Controlled Impact Demonstration
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Sea-based X-band Radar
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Family of Medium Tactical Vehicles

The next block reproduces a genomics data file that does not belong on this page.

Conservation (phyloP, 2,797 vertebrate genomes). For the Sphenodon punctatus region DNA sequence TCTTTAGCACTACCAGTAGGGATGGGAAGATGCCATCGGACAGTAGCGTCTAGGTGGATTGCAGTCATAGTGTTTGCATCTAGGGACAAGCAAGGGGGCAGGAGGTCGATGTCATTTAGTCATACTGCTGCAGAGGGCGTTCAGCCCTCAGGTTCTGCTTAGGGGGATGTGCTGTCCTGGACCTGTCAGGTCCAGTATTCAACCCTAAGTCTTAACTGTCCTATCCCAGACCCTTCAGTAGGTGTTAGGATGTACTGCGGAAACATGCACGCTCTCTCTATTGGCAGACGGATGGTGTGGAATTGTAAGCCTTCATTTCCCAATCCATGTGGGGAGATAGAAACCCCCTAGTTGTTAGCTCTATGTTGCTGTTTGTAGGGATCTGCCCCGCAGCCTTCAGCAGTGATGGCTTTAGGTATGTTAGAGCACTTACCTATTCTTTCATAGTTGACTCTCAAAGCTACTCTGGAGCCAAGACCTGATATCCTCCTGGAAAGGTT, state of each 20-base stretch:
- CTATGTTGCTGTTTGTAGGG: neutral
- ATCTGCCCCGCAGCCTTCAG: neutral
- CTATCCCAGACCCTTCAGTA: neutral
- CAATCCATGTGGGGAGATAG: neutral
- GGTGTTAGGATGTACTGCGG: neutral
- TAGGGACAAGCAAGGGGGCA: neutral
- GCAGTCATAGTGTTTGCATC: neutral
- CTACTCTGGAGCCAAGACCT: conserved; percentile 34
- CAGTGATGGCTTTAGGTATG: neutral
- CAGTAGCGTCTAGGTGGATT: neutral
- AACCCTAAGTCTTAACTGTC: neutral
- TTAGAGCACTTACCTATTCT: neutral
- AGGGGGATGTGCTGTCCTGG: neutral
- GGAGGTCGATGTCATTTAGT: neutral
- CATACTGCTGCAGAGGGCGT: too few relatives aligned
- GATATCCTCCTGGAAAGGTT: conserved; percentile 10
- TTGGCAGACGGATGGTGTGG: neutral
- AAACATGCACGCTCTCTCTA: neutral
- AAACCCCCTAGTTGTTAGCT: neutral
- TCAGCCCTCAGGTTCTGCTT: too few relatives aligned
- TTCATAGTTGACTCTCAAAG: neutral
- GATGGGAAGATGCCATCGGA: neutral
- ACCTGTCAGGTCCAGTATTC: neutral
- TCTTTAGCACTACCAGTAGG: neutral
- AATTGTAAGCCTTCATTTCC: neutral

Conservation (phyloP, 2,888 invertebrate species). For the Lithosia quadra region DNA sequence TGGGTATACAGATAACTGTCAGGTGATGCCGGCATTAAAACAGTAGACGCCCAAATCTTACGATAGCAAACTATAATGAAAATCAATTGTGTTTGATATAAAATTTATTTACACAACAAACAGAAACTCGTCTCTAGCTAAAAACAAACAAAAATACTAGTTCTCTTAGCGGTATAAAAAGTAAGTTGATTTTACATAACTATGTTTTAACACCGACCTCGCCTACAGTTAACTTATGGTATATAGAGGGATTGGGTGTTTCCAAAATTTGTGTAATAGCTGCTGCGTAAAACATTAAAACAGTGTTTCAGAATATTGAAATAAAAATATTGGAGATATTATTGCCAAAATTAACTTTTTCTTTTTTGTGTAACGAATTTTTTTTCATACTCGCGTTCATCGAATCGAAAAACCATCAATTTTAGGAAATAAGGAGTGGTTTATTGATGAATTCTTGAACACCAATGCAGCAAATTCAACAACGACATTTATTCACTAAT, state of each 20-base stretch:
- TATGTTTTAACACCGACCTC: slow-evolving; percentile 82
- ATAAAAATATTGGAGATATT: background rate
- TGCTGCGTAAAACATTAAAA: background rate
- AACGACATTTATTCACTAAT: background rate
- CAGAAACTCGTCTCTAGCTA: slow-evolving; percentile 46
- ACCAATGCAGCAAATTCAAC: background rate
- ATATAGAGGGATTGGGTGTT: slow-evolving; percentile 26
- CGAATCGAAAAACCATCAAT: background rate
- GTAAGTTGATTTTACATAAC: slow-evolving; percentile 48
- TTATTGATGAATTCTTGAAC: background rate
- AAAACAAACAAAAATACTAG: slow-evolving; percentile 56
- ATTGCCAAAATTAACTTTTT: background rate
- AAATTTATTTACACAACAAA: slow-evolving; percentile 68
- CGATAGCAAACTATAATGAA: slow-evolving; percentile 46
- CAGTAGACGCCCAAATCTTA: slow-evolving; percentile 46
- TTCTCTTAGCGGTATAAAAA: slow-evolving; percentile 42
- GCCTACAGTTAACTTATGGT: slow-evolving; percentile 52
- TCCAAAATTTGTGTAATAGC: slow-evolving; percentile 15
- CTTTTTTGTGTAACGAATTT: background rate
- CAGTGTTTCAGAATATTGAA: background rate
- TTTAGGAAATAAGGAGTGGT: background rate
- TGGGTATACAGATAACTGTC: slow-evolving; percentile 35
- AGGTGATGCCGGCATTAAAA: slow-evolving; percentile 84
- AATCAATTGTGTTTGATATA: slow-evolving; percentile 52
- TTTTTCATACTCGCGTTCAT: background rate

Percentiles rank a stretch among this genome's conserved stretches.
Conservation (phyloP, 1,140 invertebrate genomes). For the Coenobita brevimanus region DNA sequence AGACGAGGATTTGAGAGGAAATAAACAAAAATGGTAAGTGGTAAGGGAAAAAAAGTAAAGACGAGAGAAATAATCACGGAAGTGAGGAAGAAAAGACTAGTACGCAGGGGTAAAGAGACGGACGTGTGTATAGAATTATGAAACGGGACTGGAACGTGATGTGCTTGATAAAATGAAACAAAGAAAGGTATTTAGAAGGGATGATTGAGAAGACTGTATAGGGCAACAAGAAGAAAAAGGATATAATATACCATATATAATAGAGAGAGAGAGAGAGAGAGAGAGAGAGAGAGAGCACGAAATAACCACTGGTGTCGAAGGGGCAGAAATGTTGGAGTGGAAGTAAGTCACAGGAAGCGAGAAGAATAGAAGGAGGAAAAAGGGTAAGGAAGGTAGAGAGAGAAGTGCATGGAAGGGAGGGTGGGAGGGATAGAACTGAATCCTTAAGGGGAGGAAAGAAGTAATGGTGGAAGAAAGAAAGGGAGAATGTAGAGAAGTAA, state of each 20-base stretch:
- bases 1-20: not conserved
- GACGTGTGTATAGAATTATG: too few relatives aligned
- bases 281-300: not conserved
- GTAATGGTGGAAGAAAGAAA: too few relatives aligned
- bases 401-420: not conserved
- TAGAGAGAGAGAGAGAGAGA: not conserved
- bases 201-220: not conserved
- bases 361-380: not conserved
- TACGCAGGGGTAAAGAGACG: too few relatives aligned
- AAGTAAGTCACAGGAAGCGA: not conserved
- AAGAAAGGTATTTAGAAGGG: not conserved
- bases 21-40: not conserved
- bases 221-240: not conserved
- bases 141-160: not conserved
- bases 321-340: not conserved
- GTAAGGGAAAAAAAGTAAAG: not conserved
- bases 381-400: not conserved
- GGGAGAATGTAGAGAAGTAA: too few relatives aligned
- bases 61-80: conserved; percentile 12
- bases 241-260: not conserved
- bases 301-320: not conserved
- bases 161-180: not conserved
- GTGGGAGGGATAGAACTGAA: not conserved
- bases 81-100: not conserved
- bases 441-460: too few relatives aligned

Memphis Belle was the nickname of a B-17F Flying Fortress during the Second World War that inspired the making of two motion pictures: a 1944 documentary film: Memphis Belle: A Story of a Flying Fortress and a 1990 Hollywood feature film: Memphis Belle. The plane was named for pilot Robert K. Morgan's sweetheart, Margaret Polk, a resident of Memphis, Tennessee. Morgan originally intended to call the plane Little One, after his pet name for her, but after Morgan and his copilot, Jim Verinis, saw the movie Lady for a Night, in which the leading character owns a riverboat named the Memphis Belle, he proposed that name to his crew. In May 1943 it became the first U.S. Army Air Forces heavy bomber to complete 25 combat missions. The plane and crew then returned to the United States to sell war bonds. The original airplane is undergoing extensive restoration at the National Museum of the United States Air Force in Dayton, OH. The Museum has placed restoration of Memphis Belle near the top of its priorities. In the magazine Friends Journal of the museum's foundation, Major General Charles D. Metcalf (USAF-Ret.), the director of the museum, stated that it might take 8–10 years to fully restore the aircraft. Memphis Belle during refurbishment in 2003.By the Spring of 2009, considerable preparatory work had been accomplished, but the fuselage and wings were still disassembled. After stripping the paint from the aft fuselage of the aircraft, hundreds of names and personal messages were found scratched in the aluminum skin. During the plane's war bond tour, people were allowed to leave their mark on this war-time hero. [READ THE REST OF THIS ARTICLE]
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